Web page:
Construction employment bounced back strongly in May from April’s mammoth losses, adding 464,000 jobs during the month, the Bureau of Labor Statistics has reported.
The bureau’s latest monthly employment report, released on June 5, also shows that construction's unemployment rate improved, but still stands at a worrisome 12.7%.
Construction's added jobs contributed to a surprisingly large 2.5 million increase in overall employment in May.
Construction economists viewed the numbers as positive news but cautioned that economic clouds could gather down the road.
The BLS report indicates that construction’s April jobs numbers were even worse than the bureau initially estimated. In its new report, BLS revised the industry’s April job losses downward by 20,000, to 995,000. That reflects the sharp downturn in the economy from the coronavirus.
The jobs added in May recoup 47% of the April losses.
Moreover, construction’s May jobs gains were significant across all industry sectors.
The specialty trade contractors segment led the way, adding 325,300 positions.
Buildings construction gained 104,900 and heavy and civil engineering construction saw its workforce expand by 33,700, the bureau’s numbers show.
Construction’s May jobless rate declined from April’s 16.6%, the worst in decades, to 12.7%. But that still was more than three times worse than the year-earlier level of 3.2%.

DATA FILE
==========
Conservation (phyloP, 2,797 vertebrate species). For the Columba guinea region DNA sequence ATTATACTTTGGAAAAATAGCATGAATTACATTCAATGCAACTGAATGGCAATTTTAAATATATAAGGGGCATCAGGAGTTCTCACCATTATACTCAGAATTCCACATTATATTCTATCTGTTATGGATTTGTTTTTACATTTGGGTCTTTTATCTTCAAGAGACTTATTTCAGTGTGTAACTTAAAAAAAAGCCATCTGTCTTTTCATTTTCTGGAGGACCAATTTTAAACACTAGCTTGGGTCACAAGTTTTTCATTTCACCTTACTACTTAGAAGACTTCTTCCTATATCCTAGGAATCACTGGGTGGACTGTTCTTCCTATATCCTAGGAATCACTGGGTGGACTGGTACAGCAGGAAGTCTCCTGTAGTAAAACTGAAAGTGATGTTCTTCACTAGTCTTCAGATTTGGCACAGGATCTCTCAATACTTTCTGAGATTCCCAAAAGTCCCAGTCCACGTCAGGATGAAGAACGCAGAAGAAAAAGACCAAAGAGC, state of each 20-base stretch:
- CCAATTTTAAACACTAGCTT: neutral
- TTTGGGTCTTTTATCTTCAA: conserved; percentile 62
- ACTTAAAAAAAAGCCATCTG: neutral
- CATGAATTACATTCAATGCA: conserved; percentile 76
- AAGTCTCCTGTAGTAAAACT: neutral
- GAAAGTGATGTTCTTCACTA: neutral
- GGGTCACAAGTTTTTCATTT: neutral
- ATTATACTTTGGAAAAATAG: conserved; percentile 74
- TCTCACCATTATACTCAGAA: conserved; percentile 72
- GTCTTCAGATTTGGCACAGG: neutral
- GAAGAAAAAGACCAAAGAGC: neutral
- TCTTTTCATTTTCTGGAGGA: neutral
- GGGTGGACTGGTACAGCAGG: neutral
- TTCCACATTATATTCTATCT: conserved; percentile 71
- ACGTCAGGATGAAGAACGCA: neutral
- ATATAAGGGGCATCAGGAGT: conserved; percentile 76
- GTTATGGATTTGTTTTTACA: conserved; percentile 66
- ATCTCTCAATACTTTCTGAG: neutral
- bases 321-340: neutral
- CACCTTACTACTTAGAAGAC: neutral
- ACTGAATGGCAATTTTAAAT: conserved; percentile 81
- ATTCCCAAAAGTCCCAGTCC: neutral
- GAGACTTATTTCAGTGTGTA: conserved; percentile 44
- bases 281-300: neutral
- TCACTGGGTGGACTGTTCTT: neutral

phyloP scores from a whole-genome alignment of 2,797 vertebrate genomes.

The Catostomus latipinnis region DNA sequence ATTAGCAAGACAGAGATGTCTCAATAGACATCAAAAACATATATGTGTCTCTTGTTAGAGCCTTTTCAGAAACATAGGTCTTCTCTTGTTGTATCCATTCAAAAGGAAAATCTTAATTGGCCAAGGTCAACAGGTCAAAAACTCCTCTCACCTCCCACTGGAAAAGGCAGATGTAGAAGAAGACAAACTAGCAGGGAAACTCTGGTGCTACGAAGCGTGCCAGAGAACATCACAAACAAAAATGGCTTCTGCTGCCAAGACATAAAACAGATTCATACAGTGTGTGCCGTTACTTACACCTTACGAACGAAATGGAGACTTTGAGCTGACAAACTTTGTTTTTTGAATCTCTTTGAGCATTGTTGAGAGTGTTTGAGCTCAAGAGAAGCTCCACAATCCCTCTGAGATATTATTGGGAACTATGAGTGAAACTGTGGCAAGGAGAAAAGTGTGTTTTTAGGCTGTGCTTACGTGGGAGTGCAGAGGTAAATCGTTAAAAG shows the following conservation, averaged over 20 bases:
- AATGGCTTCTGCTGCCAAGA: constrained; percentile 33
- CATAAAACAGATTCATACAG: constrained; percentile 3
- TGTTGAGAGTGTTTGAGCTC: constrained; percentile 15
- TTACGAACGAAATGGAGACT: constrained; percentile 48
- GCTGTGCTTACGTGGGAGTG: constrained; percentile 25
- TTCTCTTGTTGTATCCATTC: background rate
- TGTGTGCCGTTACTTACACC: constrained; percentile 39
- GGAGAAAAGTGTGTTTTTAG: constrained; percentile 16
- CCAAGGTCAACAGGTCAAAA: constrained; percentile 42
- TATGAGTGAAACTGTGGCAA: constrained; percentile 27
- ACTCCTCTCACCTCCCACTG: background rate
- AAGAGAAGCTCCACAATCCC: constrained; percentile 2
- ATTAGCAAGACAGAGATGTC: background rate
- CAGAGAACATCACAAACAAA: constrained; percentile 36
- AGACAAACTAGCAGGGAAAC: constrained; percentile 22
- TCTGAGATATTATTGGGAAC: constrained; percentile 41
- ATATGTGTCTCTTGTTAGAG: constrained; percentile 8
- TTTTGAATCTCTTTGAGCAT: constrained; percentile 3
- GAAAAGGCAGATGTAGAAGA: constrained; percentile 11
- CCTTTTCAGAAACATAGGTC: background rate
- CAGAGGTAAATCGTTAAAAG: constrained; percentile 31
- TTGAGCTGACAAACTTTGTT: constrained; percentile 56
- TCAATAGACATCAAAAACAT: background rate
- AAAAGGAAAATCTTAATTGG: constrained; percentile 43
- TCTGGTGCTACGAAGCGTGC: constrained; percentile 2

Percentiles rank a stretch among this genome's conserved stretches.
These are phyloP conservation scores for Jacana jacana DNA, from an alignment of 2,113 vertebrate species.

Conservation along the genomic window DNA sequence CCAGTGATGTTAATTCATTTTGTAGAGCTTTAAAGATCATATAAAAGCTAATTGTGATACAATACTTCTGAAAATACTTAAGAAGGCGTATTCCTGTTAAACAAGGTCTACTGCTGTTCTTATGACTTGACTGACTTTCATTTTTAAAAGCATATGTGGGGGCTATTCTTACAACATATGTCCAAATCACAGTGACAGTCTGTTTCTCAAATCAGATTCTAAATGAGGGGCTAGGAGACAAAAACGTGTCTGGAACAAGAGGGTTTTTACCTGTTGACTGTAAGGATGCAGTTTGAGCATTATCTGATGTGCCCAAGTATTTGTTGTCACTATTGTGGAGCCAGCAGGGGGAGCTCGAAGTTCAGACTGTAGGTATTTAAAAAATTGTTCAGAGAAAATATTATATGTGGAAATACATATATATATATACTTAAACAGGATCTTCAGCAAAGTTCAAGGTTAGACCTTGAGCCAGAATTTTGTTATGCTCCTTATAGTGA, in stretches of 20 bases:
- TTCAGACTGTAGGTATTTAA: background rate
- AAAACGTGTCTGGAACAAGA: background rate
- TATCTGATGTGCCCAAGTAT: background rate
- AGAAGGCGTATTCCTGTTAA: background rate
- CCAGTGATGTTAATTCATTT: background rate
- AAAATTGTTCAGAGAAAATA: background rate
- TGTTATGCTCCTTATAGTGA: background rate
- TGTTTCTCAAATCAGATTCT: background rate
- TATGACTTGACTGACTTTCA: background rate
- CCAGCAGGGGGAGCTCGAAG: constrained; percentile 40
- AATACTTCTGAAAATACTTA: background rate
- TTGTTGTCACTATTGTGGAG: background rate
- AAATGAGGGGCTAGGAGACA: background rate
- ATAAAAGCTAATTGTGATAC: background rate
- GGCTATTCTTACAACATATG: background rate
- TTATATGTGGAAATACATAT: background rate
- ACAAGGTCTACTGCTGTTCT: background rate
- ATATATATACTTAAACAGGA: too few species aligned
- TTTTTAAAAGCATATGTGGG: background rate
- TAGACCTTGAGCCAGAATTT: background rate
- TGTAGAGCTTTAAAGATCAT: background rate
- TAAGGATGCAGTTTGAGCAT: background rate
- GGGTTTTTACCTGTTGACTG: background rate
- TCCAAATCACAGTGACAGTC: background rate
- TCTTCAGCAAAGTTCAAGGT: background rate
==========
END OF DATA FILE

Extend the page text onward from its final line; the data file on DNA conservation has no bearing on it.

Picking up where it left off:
Ken Simonson, the Associated General Contractors of America's chief economist, said in a statement, "The huge pickup in construction employment in May is good news and probably reflects the industry's widespread receipt of Paycheck Protection Program loans and the loosening of restrictions on business activity in some states."
But Simonson added, "Nevertheless, the industry remains far short of full employment and more layoffs may be imminent."
As most states and localities approach the July 1 start of new fiscal years, they face major shortfalls in tax revenue. Simonson said more public construction projects are likely to be canceled unless an infusion of aid from the federal government is approved. In particular, AGC urged Congress to approve significant infrastructure funding measures.
Anirban Basu, the Associated Builders and Contractors' chief economist, has a more bullish view about the May numbers for the overall economy and construction. "For contractors, this is purely good news," Basu said in a statement.
He added, "With the economy beginning its recovery sooner and more dramatically than anticipated, fewer projects are likely to be postponed or canceled." That could lead to increased state and local tax revenue, with some of that, he predicts, available for infrastructure projects.
Even so, Basu said, "Make no mistake—these remain treacherous times," with construction's jobless rate still high, state and local budgets continuing to be "in tough shape" and increased infections possible as more businesses reopen.
BLS noted that there was a classification error in its overall April and May numbers. It said that employed persons absent from work because their businesses were closed due to the coronavirus were to be classified “unemployed on temporary layoff.” But BLS said that not all of those workers were classified in that way.
If they had been listed correctly, BLS said, the overall May jobless rate would have been about three percentage points above the 13% not-seasonally-adjusted rate it reported.
A BLS spokesman said that the unemployment rate for the construction industry "might have been impacted by the misclassification issues...but BLS cannot classify the amount of misclassification by industry."
Story updated on 6/15/2020 with additional information from BLS.